The fierce dire wolves dominated the ecology of Pleistocene America. Scientists still know very little about this extinct large carnivore, but a new study is filling in some of the blanks. According to a new study that sequenced five genomes from samples dating from 13,000 to more than 50,000 years ago, dire wolves were very different from today’s extant grey wolves, despite their similar appearance.
The last of the dog lineage in the Americas
Dire wolves were first discovered in the 1850s. Their abundant remains numbering in the thousands have been scattered all over the two American continents, from Canada to Bolivia. These were highly effective predators who could grow up to two meters (~six feet) long and had skeletal adaptations that made them suited for taking down huge megafauna that roamed the land before the last ice age.
Due to their morphology, scientists have always presumed that dire wolves and modern wolves must have been closely related. But a new study published this week in the journal Nature seems to remind us that similar skeletons and other morphological features do not necessarily reflect kinship.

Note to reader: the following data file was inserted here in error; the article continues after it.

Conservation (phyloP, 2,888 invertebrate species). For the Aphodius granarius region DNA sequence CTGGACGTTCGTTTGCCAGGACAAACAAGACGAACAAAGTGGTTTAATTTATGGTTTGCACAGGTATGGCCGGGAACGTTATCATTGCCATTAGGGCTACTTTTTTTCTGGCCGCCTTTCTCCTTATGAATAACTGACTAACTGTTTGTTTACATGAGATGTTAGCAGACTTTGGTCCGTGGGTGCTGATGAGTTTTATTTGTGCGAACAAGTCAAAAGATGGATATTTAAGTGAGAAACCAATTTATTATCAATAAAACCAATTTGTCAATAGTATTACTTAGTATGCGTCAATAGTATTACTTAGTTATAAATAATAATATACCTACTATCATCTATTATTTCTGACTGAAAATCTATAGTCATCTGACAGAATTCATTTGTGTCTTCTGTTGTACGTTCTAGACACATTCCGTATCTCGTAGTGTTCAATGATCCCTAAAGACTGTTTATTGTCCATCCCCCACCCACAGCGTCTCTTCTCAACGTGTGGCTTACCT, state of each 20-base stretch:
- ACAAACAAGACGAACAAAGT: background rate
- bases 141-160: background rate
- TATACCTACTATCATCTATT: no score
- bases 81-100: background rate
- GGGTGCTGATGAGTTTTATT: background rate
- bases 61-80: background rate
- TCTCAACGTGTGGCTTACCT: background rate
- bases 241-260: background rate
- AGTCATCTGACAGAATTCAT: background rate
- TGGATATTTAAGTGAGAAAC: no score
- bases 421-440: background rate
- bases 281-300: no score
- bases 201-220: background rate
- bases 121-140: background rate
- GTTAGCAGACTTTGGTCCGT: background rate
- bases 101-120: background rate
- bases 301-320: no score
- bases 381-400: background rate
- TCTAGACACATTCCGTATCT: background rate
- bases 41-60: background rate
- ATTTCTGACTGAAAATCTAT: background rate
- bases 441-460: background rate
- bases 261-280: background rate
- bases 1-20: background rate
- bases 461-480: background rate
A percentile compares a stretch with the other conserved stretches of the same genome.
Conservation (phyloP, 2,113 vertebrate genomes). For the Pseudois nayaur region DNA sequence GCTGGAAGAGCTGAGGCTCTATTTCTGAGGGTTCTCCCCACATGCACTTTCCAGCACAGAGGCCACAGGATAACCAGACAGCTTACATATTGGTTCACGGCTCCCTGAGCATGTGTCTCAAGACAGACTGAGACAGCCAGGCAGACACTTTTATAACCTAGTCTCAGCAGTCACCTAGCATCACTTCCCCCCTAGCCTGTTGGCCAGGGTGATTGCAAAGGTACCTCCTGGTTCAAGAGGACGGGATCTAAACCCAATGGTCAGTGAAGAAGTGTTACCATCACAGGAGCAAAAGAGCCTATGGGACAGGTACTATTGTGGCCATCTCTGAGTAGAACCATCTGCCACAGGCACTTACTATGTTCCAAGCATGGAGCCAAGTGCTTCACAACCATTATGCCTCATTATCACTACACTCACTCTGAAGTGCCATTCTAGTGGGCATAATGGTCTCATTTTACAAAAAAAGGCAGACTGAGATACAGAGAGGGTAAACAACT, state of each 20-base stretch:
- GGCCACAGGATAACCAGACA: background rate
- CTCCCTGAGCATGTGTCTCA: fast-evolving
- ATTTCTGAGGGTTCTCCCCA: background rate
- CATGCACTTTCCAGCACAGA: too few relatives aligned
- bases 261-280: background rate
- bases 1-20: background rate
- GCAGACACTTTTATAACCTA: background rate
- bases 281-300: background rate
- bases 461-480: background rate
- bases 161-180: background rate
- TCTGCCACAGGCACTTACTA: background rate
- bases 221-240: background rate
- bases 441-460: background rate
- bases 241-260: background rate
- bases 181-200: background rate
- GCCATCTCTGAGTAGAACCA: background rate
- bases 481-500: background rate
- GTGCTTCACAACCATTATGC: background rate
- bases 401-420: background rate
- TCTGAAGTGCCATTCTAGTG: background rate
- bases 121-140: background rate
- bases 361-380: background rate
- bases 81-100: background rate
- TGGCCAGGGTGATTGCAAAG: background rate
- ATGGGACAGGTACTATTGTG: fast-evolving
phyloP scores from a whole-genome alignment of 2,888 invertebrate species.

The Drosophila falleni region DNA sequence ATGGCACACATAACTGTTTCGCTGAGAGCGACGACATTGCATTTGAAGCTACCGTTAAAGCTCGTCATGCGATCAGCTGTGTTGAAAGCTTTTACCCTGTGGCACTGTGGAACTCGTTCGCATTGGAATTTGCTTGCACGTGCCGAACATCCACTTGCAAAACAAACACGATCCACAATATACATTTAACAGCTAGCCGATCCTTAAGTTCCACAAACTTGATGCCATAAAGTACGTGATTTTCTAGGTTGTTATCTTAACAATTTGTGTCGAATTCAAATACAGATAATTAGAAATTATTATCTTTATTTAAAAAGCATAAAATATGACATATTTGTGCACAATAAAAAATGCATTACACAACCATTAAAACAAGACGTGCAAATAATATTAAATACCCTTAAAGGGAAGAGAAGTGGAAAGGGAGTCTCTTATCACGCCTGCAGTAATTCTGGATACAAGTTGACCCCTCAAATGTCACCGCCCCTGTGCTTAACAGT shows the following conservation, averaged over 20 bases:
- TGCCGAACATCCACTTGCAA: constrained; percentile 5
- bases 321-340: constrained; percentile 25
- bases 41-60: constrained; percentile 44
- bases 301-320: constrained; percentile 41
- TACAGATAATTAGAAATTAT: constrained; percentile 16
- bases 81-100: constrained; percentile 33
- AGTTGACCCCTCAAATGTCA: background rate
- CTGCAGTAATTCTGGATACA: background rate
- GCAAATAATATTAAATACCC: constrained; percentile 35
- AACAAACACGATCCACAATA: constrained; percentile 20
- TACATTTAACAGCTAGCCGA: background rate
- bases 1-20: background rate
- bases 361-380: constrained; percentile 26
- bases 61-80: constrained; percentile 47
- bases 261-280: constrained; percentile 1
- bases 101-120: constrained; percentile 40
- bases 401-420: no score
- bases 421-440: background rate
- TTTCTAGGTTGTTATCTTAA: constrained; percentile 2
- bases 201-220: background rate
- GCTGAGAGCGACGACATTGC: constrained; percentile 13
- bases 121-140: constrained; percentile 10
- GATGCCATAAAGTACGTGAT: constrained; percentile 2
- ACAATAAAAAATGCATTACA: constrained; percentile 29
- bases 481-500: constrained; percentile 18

The team of researchers, which involved scientists at Durham University in the U.S. and the University of Adelaide in Australia, sequenced the DNA from five dire wolf bones. The scientists embarked on this study to learn more about the biology of dire wolves, but they were shocked to find by the genome sequence that the extinct beasts last shared a common ancestor with living wolf-like canines around 5.7 million years ago. Dire wolves actually diverged from African jackals around 5.1 million years ago.
So the strong resemblance between the two, strange as it may sound, is simply incidental — a fine example of convergent evolution, whereby two unrelated species develop similar adaptations. In this case, two unrelated species evolved a similar appearance, probably due to similar habitats and ecological niches.
And despite the frequency of hybridization among Canidae members, dire wolves and the ancestors of modern wolves and coyotes never interbred, which must mean they lived in geographical isolation from one another. Yet just one of the two lineages survived, so perhaps this lack of admixture may have contributed to their downfall.
It is possible that the ancestor of grey wolves and coyotes had some gene variants that were more advantageous in the shifting environment that saw dire wolves unable to adapt during the Late Pleistocene megafaunal extinctions. Gray wolves are famous for their adaptability. Dire wolves, not so much it seems.